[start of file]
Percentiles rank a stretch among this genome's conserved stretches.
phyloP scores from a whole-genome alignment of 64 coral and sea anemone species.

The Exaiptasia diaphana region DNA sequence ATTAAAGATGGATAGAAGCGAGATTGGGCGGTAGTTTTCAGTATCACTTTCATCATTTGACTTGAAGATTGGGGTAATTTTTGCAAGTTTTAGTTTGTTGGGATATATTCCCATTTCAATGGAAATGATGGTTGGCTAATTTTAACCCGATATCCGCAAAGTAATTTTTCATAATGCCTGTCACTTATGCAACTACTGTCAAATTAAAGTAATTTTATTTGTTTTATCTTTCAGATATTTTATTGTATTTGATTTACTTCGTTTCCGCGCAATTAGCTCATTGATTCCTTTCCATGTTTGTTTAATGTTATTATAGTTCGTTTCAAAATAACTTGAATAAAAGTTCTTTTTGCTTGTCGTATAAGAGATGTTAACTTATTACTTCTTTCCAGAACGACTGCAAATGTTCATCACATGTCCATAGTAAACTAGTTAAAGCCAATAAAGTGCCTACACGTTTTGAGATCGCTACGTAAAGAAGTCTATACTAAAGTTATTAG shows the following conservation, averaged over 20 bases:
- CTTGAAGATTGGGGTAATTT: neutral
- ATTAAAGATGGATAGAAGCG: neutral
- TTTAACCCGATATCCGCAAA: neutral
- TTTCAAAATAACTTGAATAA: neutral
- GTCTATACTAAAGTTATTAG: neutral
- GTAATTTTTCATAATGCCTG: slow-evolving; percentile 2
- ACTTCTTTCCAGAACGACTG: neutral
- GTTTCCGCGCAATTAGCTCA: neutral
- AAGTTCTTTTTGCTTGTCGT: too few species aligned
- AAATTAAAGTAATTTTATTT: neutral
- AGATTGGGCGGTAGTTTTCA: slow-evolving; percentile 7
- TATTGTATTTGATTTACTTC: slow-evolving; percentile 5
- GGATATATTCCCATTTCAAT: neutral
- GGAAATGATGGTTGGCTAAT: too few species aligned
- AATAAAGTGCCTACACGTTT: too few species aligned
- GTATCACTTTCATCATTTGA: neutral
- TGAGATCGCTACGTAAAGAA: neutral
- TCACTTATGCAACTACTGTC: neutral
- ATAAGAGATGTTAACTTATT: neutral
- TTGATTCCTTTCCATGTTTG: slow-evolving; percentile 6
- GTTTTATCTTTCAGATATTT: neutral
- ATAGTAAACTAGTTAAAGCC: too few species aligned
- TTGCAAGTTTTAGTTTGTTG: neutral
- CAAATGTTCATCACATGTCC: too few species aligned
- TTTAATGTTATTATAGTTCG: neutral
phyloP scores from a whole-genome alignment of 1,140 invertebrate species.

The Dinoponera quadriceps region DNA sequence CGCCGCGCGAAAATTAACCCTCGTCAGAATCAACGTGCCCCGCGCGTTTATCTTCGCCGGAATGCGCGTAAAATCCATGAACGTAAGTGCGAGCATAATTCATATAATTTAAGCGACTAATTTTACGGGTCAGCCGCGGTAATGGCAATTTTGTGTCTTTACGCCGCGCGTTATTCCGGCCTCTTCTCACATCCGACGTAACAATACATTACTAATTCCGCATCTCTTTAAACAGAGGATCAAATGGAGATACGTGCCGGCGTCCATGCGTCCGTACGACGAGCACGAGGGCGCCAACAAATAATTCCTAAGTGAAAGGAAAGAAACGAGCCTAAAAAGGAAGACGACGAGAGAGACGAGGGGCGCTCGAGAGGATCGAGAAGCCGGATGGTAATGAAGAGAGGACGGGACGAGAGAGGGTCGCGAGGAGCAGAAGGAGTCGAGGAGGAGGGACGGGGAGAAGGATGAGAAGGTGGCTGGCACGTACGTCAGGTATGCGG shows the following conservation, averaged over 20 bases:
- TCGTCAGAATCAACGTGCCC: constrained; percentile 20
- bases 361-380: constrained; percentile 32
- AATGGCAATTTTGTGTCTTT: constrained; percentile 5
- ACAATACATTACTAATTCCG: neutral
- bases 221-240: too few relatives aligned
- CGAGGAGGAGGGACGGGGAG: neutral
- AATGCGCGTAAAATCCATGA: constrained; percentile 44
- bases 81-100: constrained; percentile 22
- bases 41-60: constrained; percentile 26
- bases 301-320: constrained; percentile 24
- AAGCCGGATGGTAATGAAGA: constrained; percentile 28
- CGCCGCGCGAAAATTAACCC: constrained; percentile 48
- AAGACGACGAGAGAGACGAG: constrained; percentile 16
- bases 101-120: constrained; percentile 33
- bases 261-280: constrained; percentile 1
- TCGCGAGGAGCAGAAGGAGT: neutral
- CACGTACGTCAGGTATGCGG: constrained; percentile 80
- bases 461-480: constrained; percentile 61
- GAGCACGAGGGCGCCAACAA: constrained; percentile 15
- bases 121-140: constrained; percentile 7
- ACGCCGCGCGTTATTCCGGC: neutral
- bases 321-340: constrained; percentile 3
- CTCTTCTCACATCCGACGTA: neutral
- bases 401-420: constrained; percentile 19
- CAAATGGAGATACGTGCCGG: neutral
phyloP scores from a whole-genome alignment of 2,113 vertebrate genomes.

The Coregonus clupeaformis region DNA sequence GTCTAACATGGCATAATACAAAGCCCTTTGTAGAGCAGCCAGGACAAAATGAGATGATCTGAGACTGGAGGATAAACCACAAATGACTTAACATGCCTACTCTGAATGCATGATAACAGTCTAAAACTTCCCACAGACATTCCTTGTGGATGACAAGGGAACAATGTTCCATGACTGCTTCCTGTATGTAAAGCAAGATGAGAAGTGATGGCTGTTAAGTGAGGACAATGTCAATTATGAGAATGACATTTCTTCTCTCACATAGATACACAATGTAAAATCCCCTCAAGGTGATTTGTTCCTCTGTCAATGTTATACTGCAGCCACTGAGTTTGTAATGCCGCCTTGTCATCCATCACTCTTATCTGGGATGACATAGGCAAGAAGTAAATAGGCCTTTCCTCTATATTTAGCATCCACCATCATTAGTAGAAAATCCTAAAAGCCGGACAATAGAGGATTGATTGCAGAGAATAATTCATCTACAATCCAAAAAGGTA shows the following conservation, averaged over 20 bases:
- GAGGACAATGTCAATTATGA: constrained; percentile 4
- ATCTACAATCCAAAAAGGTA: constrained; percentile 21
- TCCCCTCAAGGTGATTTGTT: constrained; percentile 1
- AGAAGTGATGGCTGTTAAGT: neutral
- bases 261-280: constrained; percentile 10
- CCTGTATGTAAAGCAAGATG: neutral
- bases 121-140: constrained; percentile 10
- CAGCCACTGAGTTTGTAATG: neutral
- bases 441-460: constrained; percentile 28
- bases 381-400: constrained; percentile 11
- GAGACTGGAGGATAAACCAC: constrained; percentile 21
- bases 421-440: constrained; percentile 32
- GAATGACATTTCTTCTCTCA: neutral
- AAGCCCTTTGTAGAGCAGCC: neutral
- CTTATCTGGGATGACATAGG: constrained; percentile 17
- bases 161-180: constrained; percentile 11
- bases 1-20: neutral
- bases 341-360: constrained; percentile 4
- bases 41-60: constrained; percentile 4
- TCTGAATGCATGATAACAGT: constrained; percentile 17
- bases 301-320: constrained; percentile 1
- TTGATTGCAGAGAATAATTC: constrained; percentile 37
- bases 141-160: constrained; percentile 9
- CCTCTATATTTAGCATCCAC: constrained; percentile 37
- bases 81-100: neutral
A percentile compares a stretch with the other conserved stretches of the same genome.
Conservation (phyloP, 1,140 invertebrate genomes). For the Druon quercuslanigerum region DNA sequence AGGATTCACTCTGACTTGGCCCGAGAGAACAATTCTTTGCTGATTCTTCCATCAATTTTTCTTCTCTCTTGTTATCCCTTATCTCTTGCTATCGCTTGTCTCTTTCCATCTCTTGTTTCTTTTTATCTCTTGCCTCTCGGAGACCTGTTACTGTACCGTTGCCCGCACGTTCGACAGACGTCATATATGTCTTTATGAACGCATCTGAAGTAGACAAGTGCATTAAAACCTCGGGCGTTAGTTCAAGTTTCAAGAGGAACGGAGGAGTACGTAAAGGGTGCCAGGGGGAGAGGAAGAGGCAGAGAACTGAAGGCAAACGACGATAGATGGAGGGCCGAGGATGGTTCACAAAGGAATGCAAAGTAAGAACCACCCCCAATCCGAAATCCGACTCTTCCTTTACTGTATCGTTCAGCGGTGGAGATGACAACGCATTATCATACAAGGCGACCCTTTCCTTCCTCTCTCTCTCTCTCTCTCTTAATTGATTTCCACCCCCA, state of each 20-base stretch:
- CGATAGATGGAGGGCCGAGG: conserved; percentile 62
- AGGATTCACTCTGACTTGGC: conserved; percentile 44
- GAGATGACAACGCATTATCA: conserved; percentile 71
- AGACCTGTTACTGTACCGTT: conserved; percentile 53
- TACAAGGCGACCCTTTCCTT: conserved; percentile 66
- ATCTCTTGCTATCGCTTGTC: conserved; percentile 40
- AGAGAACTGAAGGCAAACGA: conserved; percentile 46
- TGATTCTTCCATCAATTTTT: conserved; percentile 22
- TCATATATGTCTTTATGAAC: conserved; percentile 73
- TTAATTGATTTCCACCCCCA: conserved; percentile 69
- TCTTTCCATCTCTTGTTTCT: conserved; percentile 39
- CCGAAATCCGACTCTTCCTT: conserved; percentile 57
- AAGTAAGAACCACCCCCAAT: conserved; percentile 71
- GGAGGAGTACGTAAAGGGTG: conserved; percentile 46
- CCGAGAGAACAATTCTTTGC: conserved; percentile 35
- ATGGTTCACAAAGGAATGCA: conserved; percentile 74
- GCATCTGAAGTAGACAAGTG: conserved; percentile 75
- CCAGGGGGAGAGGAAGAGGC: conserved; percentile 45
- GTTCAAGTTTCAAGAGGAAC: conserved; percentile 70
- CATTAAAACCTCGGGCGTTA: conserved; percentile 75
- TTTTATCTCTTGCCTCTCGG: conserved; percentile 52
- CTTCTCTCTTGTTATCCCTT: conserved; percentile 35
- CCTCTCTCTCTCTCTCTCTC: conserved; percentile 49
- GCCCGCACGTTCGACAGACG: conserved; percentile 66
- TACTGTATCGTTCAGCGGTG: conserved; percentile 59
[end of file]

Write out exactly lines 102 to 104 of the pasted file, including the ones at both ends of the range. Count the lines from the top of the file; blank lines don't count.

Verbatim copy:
- CCAGGGGGAGAGGAAGAGGC: conserved; percentile 45
- GTTCAAGTTTCAAGAGGAAC: conserved; percentile 70
- CATTAAAACCTCGGGCGTTA: conserved; percentile 75